Yet this SI reintroduces the mother of all cliff edges into universal credit. At the moment, if parents work, there comes a point when they lose free school meals, but at that point they gain access to working tax credit, which is worth more. Under this system it would mean if a parent were offered a pay rise—like the mother of the noble Lord, Lord Bassam—or the chance of an extra hour a week working which would take their earnings over a cash limit of £7,400 a year, they would either have to turn that down or take it knowing their children would all lose free school meals.
The excellent briefing from the Children’s Society and the CPAG modelled the impact on a single parent in 2022 at the then-expected minimum wage raising two children in a rented house. She wants to raise her hours from 12 to 16 a week, exactly the kind of thing universal credit is meant to help. Her earnings would go up by £1,893 a year but she would end up £174 worse off by the time she had lost universal credit and free school meals. Other families would actually be better off by cutting their hours or taking a pay cut. This undoes all the progress made by tax credits and all the aims of universal credit of getting away from precisely those problems in the old-fashioned benefit system. Does the Minister acknowledge that there is a problem here?
Universal credit has an in-work conditionality system in it for the first time. That means that people who have a job can still be forced to take more hours or to take a better-paid job. That makes people worried. What happens if a single parent is put in a position where she could be forced to take more hours or take a better-paying job but in doing so would lose free school meals and actually be worse off?
When this SI was debated in another place, that question was put to the Secretary of State, Esther McVey. She said that,
“we will not seek to put someone in a less advantageous situation. Therefore, if people look at the money that is coming in and the extra support that is coming from school meals, they can see that we will not seek to do that to an individual. A work coach will be working with individuals to help them to progress in work, so that they are in a better situation”.—[Official Report, Commons, 13/3/18; col. 764.]
Will the Minister confirm to the House today that this means that no claimant will be sanctioned for refusing to increase their earnings if the result of doing so would actually make them worse off? If he cannot do that, will he please write to me to confirm?
I hope that is true, but even if it is, how then—in the Secretary of State’s words—can parents “progress in work” if they cannot afford to take a pay rise or take more hours’ work? I thought the whole aim of universal credit was to help people get into work, move up and through it and eventually lift themselves and their families out of poverty or off universal credit. We are putting back in an enormous cliff edge right into the middle of the system. Can the Minister tell the House how that is meant to help achieve the Government’s objective of making sure that work always pays and people can progress out of poverty through work?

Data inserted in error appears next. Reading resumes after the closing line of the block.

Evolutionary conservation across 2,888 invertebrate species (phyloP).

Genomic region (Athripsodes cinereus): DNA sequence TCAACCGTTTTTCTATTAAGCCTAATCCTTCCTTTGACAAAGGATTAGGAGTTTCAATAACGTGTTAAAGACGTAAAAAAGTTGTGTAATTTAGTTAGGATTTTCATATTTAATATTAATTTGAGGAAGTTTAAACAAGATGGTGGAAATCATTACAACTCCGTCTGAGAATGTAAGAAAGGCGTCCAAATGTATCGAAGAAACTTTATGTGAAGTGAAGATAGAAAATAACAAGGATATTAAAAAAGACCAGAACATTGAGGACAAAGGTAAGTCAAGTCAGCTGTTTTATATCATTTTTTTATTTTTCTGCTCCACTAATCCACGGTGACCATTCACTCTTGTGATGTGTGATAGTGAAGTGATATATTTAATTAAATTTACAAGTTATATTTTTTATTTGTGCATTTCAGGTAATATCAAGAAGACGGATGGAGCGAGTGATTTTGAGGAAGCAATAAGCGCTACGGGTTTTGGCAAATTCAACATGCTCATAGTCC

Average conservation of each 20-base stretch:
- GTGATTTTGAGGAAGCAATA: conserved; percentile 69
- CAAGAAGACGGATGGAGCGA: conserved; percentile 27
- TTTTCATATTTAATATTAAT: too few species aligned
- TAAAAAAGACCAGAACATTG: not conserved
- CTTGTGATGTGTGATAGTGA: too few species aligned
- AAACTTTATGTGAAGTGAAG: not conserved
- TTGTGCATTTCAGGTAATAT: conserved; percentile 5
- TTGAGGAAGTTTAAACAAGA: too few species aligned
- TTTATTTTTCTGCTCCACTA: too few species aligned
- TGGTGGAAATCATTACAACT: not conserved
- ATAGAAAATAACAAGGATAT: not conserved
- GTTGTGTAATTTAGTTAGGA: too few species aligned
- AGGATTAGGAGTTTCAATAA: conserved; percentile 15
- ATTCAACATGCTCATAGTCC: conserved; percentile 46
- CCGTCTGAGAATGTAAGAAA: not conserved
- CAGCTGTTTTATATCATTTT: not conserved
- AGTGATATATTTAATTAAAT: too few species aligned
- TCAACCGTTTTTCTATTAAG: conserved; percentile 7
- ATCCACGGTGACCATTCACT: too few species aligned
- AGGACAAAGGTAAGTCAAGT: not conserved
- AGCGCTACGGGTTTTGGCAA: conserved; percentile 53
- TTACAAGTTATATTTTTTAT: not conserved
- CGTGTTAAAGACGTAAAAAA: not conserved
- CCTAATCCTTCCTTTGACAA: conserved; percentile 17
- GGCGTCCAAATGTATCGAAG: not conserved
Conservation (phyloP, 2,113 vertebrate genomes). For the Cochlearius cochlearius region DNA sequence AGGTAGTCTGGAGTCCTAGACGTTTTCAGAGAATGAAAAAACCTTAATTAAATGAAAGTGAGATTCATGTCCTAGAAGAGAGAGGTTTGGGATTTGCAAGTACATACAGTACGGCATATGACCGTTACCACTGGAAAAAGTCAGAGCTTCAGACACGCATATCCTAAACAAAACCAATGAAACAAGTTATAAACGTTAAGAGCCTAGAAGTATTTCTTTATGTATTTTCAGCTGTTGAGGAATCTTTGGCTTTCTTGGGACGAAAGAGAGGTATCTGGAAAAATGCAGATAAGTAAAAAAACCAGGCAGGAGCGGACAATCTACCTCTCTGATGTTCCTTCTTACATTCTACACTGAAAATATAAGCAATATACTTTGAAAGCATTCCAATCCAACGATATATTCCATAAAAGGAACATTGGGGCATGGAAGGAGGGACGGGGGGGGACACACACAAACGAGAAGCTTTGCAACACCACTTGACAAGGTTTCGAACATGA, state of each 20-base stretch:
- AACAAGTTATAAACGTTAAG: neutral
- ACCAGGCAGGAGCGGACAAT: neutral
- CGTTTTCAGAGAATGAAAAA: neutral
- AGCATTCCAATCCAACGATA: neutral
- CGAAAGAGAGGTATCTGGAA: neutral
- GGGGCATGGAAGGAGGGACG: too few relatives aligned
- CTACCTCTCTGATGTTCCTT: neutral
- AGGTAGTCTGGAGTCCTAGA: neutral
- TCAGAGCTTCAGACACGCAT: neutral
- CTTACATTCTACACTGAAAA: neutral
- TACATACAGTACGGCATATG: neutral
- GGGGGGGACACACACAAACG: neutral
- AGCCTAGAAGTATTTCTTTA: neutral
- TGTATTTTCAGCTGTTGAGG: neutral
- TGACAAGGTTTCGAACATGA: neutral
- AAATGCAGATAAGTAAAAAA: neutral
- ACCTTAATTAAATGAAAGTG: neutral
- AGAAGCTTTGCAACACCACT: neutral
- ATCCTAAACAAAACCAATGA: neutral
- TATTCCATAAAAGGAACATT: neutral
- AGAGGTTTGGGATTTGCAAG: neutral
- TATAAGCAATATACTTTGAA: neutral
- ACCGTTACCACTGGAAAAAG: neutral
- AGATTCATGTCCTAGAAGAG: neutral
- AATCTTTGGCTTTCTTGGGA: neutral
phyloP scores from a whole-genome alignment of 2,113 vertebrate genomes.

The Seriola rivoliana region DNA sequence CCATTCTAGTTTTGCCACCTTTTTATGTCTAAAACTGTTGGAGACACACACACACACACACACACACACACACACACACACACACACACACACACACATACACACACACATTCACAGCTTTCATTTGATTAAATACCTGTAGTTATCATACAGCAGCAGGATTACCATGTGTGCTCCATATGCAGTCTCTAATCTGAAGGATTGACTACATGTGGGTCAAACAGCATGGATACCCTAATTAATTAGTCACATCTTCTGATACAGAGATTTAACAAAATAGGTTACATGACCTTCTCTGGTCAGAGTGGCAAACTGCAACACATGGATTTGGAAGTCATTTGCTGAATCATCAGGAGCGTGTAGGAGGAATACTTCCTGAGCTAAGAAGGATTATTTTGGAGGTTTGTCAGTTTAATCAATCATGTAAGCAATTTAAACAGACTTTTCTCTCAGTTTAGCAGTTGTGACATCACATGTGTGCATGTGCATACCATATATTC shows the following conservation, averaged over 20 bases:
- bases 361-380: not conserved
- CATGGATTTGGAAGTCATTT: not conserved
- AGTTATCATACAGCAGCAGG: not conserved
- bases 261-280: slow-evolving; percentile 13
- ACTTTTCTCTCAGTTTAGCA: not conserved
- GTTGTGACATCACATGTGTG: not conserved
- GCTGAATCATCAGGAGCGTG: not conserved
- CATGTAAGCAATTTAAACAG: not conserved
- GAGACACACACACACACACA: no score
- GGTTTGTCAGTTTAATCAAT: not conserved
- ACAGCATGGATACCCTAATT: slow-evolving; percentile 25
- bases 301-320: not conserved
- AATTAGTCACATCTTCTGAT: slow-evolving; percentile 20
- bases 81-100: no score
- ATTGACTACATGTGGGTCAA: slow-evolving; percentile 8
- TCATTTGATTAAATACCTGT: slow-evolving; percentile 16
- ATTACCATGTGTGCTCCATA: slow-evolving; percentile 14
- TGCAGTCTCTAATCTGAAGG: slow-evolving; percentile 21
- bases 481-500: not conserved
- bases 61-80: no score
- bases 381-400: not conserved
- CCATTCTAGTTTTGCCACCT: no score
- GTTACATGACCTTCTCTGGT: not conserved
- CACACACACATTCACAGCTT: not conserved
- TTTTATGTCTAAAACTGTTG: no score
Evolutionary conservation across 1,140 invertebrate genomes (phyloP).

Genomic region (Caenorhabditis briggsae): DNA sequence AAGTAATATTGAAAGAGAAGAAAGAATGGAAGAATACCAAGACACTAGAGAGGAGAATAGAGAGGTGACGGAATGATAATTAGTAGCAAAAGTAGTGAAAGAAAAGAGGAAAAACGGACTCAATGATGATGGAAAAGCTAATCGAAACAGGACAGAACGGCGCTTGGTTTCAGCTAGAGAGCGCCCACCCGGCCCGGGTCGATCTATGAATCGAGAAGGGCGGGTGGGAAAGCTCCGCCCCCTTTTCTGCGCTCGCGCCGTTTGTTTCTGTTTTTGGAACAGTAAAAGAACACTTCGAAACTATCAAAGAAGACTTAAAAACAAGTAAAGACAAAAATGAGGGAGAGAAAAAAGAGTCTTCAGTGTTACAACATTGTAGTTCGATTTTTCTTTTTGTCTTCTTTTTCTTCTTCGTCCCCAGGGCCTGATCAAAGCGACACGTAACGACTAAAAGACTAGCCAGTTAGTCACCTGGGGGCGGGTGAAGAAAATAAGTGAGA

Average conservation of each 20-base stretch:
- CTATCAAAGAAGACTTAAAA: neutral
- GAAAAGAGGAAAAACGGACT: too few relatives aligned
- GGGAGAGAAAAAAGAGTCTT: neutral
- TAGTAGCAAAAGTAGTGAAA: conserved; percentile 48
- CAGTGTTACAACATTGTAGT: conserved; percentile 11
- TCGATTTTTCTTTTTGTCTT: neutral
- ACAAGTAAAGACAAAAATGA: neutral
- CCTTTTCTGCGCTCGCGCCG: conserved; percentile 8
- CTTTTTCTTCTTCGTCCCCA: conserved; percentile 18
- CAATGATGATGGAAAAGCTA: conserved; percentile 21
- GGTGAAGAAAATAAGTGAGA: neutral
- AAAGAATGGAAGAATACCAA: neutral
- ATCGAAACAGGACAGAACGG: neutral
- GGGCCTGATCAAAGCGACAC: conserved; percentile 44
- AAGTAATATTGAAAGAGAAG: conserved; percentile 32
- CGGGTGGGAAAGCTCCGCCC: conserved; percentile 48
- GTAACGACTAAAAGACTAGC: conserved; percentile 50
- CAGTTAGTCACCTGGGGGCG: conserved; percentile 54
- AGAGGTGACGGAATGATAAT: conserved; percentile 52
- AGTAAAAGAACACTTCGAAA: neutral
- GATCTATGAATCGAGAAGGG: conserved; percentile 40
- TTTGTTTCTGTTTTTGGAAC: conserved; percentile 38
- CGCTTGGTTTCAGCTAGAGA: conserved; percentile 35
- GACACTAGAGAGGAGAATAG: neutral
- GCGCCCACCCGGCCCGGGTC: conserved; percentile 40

Absolutely finally, I want to say a word about numbers. I am not going to get into the game, but I want to challenge the Government to give the House some facts about where exactly the figure of 50,000 more children getting free school meals has come from. As well as the point made by my noble friend Lord Bassam, the Children’s Commissioner pointed out that simply on children’s numbers alone there will be another 500,000 kids by 2022 so you would expect more people to be getting free school meals.
Also, 2022, the date by which these 50,000 extra children will get free schools meals, is not a random date; it is when universal credit will finally be rolled out. Can the Minister tell us whether it has been chosen because it is the high-water mark, where as well as those who will qualify under the new system, there is the maximum possible number of people getting transitional protection from inside universal credit? Therefore that number includes people who will go on to lose free school meals when their children’s circumstances change or when their kids move from primary to secondary school. Children who start school the day after universal credit is rolled out will not get free school meals if their parents earn the same as parents on transitional protection. I say to the noble Lord, Lord Patten, that he needs to look very carefully at the brief he has been given by the Government because it obscures as much as it reveals.
This would have been made clear had the Government produced a proper impact assessment which compares, as it would usually do, the number of people who would get free schools meals in steady state in the new system with those who would get them in steady state before reform, in other words without transitional protection. They have not done that and the Children’s Commissioner has called out the issue and asked the Government to reveal all the analysis behind the 50,000 figure and also to provide estimates of who will benefit or lose out in different categories under universal credit and the current system before and after 2022. Unless Ministers agree to do that, or to answer the repeated requests by my honourable friend Ruth George in another place—who keeps asking for figures to explain who is going to be included in this 50,000—I am afraid to say we must treat the figures with some concern.